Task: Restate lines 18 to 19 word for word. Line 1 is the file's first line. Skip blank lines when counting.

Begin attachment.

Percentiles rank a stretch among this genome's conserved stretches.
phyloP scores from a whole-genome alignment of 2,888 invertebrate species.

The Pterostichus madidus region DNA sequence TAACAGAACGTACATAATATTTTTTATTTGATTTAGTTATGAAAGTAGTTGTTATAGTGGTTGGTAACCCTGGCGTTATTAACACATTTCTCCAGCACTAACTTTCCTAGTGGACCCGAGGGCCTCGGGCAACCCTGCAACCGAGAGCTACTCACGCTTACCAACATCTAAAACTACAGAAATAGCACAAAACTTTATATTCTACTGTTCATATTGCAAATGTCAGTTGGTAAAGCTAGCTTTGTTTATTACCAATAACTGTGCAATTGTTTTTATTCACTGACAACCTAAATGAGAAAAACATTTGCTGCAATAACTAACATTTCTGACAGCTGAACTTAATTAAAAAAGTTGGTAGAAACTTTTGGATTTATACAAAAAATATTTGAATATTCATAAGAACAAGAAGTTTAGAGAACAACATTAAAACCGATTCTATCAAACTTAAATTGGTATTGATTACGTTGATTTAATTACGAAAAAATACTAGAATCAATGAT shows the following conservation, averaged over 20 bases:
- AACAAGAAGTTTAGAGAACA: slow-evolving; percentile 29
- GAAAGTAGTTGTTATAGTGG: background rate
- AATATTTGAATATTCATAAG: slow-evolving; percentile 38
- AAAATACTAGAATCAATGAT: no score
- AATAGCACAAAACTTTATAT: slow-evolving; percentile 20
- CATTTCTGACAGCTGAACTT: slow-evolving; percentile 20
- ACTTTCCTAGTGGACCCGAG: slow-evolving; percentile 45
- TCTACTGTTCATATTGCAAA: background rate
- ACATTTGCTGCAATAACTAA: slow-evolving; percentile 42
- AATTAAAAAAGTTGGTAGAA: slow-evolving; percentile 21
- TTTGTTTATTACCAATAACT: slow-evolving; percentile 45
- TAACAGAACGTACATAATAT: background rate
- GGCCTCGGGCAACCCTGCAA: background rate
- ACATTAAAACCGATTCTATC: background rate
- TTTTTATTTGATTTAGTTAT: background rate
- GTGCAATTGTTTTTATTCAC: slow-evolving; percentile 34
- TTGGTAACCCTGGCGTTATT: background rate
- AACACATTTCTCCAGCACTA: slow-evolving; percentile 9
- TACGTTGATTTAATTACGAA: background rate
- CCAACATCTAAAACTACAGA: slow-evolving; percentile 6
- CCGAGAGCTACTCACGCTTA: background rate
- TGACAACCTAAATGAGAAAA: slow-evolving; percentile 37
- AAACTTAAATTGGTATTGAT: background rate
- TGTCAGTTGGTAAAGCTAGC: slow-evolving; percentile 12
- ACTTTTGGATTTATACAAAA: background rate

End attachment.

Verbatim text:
- TTTTTATTTGATTTAGTTAT: background rate
- GTGCAATTGTTTTTATTCAC: slow-evolving; percentile 34